Sunday, June 10, 2012

'Memoirs of an Imaginary Friend'

I use my mind to solve problems and invent things.

The mind is a funny instrument.  It stores our memories, triggers our instinct, enables us to learn, makes us different from everyone else.  And although it can sometimes betray us, such a betrayal doesn't have to define us.  Once upon a time, Autism, a disorder of neural development, relegated those afflicted to the outer edges of civilization.  They were thought to be 'crazy', and society tended to shun them.  But as the disorder was researched and new discoveries were made, we now know that autistic individuals are not crazy; they are a step ahead of us.  Doctors and scientists, but especially parents and educators, have made great inroads into the autistic inner world, and have declared to the world that autism is not a stigma.  In fact, it can be a blessing in disguise.  From it, we have learned that we are capable of great patience, kindness, an abundance of love, and the lesson that 'normal' does not exist.     

But along with the lessons and the patience is fear.  We fear to think about what our autistic children will do when we are no longer able to take care of them.  And what about the people with whom they come into contact?  Can they be trusted?  Most importantly, will these people earn our children's trust?

'Memoirs of an Imaginary Friend', the new novel by Matthew Dicks (who is an elementary school teacher), address these fears in a simple way.  Narrated by Budo, the imaginary friend of Max, an autistic eight year-old, the story first reads like a children's book.  But as you progress through the story, Budo's message is quite clear:  Trust your child.  Trust his/her instincts.  And make sure that you know the people in his or her world.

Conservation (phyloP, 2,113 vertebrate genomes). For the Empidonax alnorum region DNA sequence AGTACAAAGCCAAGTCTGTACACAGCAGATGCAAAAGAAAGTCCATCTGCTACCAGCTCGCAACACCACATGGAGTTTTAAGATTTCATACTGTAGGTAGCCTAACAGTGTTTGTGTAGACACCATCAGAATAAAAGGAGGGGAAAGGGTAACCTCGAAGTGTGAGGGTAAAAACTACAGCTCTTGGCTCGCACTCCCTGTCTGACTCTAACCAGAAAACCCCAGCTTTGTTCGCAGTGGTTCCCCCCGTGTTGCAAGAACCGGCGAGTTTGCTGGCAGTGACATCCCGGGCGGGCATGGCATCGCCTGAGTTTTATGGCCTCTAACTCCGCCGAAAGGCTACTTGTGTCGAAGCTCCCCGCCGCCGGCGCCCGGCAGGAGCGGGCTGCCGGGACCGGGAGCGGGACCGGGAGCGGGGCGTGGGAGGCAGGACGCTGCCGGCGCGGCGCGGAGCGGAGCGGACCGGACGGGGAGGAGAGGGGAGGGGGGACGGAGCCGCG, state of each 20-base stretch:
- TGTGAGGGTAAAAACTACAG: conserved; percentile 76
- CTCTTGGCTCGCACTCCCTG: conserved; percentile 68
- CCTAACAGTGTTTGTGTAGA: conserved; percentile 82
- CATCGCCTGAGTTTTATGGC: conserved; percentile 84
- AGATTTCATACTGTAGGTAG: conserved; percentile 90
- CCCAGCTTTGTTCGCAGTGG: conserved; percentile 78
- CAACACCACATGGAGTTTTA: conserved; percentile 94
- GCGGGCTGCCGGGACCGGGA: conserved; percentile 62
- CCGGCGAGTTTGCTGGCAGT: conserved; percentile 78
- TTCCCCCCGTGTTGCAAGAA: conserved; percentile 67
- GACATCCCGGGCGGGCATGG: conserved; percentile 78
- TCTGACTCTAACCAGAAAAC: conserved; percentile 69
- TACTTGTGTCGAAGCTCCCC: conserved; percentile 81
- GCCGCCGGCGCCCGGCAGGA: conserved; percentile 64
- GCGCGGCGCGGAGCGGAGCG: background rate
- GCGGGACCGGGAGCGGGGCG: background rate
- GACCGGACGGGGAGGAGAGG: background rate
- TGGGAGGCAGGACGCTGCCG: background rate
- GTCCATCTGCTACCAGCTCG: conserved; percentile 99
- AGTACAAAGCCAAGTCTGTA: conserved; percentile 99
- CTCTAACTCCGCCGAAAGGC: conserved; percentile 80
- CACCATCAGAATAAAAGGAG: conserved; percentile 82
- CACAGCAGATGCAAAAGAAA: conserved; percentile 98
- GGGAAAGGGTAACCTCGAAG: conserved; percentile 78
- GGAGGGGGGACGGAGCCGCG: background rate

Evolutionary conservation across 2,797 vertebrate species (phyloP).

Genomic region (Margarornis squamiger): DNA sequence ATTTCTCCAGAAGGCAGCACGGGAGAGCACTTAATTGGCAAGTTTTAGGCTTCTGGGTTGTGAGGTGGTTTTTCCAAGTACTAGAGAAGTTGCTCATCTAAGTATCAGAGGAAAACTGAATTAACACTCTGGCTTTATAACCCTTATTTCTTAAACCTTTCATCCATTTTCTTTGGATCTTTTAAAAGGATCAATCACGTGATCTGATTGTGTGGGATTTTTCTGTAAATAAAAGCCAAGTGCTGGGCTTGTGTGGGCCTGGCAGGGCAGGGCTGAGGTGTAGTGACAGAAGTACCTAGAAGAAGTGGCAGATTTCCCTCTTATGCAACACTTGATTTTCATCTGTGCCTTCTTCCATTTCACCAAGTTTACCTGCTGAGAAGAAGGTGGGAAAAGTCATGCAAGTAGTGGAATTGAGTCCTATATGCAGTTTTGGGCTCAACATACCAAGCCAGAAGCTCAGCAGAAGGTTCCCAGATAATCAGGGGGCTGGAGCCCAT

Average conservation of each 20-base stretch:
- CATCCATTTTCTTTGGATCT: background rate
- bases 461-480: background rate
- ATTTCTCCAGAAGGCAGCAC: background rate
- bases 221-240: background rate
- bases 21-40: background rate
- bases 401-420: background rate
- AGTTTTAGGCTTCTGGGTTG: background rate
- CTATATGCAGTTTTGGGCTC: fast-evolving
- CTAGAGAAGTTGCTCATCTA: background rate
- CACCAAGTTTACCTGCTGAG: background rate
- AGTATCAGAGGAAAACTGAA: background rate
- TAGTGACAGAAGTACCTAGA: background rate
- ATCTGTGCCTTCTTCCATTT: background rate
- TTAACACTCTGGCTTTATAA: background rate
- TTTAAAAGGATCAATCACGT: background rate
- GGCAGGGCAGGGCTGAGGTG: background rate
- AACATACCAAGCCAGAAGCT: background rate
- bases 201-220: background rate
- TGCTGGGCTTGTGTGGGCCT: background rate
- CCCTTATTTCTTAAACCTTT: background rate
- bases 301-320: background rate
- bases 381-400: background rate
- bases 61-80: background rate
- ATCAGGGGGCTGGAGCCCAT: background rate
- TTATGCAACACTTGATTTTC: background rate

Max attends school and has many teachers, most of them patient and understanding.  He trusts almost all of them, except for Mrs. Patterson, a paraeducator.  His instincts are alive and well, but Mrs. Patterson worms her way into his psyche and employs the use of secrets to get what she wants.

Budo is a fully-developed imaginary friend; he can walk through doors, he can talk to Max, and he can reason.  He loves Max and will do anything to protect him.  And now, Max needs Budo more than he knows.  But Max is not sharing everything with Budo, and that alone could destroy not only Max and his family, but also Budo's very existance.

The story moves quickly and addresses every parent's worst nightmare.  The characters are well developed, and the author's research and experience with autism rings true.  But, most of all, one of the major characters is evil personified.  You trust Max's instinct, and it comes through very early in the story.

But it is Budo who soars, and earns our tears.  He sees his fellow imaginary friends disappear day-after-day (Budo has existed much longer, as Max needs him more), and his own nonexistance is his major fear.  

The greatest praise that I can heap upon this book is that I loved it.  Read it, learn from it, and pass it on.

It is that important.

'Memoirs of an Imaginary Friend' will published in August 2012, by St. Martin's Press.

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